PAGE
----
Some additions to donfreenut's writeup.

Rastafarianism embraces a lot of beliefs and rituals and, like in all religions, followers often differ in their opinions on the interpretation of the religion. Some Rastafarians accept Jesus as a prophet, some don't. Most Rasta have dreadlocks, some don't. Some Rasta are nationalistic, some aren't. All Rastafari, however, follow the teachings of Haile Selassie, although often disagreeing on how these teachings should be interpreted. I have never been more impressed by a religious discussion than the time I was sitting with some Rasta around a campfire and they started discussing the Old Testament.

All this makes Rastafarianism as difficult to understand as any other religion.

One of the bigger problems of Rastafarianism at the moment is something that most religions have difficulty with nowadays. A religion needs to steer clear of dogmatism lest the changing of the times destroy it. If a religion can't keep it's beliefs up to date it will lose it's followers or it will end as a purely dogmatic sect with hollowed-out symbols and rituals without meaning. A religion should stay true to it's core beliefs and the 'why' of a religion should always stay more important than the 'how'.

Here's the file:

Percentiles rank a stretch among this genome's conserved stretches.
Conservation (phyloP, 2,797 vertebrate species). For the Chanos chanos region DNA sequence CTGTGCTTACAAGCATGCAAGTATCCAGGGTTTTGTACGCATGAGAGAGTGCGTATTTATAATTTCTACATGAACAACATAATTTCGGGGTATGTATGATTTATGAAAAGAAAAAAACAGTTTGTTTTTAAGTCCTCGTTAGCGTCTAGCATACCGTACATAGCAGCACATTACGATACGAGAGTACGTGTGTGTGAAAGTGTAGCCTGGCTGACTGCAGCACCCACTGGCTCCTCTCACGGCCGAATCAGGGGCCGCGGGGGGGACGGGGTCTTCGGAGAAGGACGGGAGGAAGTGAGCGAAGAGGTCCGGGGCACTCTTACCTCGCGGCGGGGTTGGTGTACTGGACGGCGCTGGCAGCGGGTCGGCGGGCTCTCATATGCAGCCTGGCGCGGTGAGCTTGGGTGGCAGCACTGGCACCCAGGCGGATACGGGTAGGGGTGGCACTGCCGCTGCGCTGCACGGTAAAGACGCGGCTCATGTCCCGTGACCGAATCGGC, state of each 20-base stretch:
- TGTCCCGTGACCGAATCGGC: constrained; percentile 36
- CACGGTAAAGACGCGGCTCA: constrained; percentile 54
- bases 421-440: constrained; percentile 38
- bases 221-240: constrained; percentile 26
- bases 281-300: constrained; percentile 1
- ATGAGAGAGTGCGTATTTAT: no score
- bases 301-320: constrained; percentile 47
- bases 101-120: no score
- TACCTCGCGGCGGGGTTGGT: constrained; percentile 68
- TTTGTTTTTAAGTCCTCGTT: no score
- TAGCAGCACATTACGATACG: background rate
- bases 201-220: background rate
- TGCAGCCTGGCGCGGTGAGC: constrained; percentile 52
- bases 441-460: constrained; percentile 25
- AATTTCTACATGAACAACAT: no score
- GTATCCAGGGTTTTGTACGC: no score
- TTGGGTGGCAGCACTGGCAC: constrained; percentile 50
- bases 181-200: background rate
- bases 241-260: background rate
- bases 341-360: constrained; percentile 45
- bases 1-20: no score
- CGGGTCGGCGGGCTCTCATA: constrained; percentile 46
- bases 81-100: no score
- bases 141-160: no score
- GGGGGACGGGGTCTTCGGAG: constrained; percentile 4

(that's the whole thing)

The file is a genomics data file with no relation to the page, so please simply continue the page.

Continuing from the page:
Rastafarianism has got it's roots in the 400 years of slavery that the African people went through. A lot of it's beliefs have their grounds in this slavery ( the fight for freedom and liberation from the forces of 'downpression', the fight against the corrupt powers (Babylon), the repatriation of the Africans to their homeland ). Now that slavery is officially abolished in most countries it is a challenge for Rastafarianism to convey the belief to the people who 'haven't been there'; to people who haven't felt the lick of the whip. A lot of black people in the western world have found a life in which they feel content, adopting the Babylonian lifestyle. Rastafarianism points to the fact that, although slavery is officially abolished, there are still people suffering under the crushing force of the new capitalism of the corporations and other world powers. Racism hasn't ended. Nations are still hungry. The fight must go on.

Not all Rastafari will agree with me when I type this, but I believe Rastafarianism is not about dreadlocks or any other form of outward appearance. It's about freedom and equal rights for all people. Find the meaning behind the symbols of Rasta and you will understand.

Now be it known that I don't consider myself a Rastafari. I happen to do a lot of things most Rastafari do (I am a veggie, I listen to reggae, I spliff) and I think a lot of thoughts most Rastafari think (I fight for freedom of all things living, I cry for the things that have gone wrong in the past. I pray that humanity won't keep making the same mistakes over and over again.). But I do these things and I think these thoughts because I am just being me, not because I am Rasta. Rastafari believe Haile Selassie is the redeemer who will lead his people to salvation while I believe that salvation comes from within yourself. Haile Selassie did great things and I admire him for it, but to me he is not god. This doesn't mean that I don't believe in his immortality. As long as people remember and respect Haile Selassie he _will_ live on.

I'm off to sleep now. Maybe more later.

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